Demand for auto loans again weakened in the third quarter as banks’ auto credit standards remained unchanged amid tightened standards across credit cards.
Of 71 banks that reported auto lending trends in Q3, 32% stated that demand for auto loans was “moderately weaker” while 52% reported that demand remained “about the same,” according to the Federal Reserve’s October 2022 Senior Loan Officer Opinion Survey on Bank Lending Practices. Standards “remained basically unchanged” at 90.2% of respondent banks, the survey noted.
About 66% of banks reported that if the market enters a recession, standards for auto loans over the next 12 months would likely “tighten somewhat,” while 26% said standards would not be changed. Of the respondents, 17 banks do not originate auto loans.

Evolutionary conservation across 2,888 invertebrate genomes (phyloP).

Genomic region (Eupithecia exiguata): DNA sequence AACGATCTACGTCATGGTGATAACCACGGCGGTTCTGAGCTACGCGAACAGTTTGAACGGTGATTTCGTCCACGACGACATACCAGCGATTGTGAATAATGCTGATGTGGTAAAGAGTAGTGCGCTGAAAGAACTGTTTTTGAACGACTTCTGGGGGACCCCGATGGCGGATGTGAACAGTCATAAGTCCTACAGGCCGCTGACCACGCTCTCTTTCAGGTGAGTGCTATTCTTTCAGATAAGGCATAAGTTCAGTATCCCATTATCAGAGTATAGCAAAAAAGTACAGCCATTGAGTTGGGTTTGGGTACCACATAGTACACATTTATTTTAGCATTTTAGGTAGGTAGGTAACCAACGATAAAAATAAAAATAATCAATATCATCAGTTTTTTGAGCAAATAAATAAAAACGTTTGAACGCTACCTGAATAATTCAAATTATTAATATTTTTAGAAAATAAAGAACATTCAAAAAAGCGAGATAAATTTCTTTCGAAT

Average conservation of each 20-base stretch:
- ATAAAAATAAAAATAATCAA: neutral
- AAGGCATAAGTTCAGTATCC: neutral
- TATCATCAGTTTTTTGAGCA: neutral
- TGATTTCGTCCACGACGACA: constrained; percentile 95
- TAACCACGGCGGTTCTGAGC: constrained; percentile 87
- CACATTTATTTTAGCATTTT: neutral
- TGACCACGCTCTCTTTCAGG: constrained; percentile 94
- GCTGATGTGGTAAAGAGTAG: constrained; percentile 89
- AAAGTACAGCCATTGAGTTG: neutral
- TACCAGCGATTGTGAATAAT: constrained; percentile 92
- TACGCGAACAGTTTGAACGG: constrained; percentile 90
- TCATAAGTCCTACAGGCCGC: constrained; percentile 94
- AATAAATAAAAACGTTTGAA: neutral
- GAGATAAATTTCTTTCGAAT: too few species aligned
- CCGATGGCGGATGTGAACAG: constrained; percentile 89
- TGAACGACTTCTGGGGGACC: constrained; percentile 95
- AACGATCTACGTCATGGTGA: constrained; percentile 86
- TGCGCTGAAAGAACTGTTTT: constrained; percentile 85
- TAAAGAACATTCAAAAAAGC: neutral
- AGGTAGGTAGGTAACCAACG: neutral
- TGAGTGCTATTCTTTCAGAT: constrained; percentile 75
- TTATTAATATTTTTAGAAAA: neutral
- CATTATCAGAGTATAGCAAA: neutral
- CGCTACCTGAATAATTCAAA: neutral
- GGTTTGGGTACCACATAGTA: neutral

Auto credit demand continues to decline in Q4, with the net percentage of banks reporting stronger credit demand landing at -28, compared with -15.7 in Q3 and -15.4 a year ago, according to the Fed. The percentage of banks tightening credit standards rose to 2 in Q4 compared with 1.9 in Q3 and -9.4 in Q4 2021.